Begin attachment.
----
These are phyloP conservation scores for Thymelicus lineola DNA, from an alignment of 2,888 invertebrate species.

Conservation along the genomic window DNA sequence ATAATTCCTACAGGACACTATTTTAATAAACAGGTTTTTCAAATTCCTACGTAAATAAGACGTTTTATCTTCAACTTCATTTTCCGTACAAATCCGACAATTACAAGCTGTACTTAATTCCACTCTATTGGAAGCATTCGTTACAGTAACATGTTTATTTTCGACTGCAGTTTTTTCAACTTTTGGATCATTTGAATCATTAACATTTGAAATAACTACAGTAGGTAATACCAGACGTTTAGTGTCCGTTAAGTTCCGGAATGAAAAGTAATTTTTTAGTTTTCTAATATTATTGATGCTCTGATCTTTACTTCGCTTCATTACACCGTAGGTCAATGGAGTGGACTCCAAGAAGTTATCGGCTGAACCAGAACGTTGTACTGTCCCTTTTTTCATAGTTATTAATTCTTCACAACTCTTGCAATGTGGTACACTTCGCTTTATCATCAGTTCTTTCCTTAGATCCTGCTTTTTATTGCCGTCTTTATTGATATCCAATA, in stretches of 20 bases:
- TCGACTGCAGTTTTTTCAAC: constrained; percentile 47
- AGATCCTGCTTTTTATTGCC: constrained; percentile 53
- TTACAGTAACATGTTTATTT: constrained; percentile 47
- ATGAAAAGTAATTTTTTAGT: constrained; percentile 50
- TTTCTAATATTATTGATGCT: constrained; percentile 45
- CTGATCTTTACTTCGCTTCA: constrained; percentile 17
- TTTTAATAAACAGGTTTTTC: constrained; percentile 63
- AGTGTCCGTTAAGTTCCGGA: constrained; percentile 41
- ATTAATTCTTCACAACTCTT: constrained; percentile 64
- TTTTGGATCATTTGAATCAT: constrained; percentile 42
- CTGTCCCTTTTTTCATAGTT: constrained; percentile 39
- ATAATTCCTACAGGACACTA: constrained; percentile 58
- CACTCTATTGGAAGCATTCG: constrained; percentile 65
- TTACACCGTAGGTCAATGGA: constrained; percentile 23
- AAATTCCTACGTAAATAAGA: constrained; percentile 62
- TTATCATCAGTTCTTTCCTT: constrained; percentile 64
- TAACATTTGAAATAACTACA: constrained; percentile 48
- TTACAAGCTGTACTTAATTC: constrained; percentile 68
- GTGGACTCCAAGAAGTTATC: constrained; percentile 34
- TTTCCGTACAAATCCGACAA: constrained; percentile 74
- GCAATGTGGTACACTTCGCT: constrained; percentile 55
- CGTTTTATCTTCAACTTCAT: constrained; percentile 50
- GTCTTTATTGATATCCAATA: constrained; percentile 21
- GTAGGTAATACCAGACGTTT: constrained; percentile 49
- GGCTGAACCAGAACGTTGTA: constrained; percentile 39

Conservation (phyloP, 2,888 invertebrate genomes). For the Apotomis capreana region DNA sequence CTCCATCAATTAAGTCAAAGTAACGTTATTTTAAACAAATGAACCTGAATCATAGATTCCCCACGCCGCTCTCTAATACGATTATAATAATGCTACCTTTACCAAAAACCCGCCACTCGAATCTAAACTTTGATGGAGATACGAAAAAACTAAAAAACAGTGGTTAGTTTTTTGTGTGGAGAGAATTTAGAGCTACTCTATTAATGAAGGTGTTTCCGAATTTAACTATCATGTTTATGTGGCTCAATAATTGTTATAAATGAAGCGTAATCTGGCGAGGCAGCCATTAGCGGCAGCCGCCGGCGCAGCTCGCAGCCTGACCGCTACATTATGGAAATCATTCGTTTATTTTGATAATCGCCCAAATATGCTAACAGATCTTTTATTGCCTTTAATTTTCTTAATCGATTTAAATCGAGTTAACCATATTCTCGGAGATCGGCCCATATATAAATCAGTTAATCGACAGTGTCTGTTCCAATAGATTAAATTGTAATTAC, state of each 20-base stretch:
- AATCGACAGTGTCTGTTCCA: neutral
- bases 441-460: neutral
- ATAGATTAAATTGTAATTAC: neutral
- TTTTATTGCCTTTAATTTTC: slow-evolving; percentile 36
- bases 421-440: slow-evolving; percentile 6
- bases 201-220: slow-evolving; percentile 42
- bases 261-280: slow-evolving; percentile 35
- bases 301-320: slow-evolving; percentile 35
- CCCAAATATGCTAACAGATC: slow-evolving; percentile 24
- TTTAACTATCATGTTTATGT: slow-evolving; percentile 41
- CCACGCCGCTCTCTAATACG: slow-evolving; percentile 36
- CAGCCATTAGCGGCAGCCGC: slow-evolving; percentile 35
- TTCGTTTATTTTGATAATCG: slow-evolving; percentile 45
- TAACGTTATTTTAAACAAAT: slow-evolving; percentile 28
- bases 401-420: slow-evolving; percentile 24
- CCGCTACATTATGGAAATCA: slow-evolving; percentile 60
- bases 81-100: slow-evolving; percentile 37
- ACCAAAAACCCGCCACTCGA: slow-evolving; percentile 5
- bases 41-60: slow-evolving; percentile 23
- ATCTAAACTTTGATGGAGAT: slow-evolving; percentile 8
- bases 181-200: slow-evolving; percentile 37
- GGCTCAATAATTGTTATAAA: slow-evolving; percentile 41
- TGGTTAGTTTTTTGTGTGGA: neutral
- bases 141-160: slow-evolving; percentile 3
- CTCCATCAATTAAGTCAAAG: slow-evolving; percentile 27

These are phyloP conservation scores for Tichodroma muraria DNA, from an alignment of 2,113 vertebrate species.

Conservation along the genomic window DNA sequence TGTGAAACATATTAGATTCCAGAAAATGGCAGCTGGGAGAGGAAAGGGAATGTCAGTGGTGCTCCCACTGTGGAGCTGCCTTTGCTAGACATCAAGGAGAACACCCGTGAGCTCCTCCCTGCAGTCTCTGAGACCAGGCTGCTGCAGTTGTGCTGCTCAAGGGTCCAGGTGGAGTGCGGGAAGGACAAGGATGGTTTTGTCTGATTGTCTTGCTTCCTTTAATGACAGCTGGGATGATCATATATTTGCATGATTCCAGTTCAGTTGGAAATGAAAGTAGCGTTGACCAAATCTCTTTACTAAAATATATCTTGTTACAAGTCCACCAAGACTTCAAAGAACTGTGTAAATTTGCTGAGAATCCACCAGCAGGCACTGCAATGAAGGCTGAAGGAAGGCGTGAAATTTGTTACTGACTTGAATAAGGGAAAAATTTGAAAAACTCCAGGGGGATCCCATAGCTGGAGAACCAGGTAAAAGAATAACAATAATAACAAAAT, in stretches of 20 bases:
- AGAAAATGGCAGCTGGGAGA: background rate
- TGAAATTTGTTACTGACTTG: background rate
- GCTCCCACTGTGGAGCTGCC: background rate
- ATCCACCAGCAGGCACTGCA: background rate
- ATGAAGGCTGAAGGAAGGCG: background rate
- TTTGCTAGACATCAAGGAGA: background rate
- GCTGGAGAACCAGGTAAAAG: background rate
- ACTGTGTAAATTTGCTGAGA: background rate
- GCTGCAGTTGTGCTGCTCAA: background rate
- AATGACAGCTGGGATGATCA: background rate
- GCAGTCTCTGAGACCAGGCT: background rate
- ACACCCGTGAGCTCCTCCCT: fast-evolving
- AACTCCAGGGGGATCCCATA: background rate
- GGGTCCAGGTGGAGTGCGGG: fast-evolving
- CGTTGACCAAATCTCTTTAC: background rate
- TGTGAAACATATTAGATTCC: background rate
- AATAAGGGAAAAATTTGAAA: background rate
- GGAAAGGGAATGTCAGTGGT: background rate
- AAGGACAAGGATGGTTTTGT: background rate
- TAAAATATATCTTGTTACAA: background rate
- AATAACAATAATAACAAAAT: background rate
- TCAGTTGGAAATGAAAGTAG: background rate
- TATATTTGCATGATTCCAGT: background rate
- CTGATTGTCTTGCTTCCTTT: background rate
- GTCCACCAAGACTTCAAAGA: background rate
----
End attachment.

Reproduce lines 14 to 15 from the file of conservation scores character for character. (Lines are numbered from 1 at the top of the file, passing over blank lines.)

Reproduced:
- ATAATTCCTACAGGACACTA: constrained; percentile 58
- CACTCTATTGGAAGCATTCG: constrained; percentile 65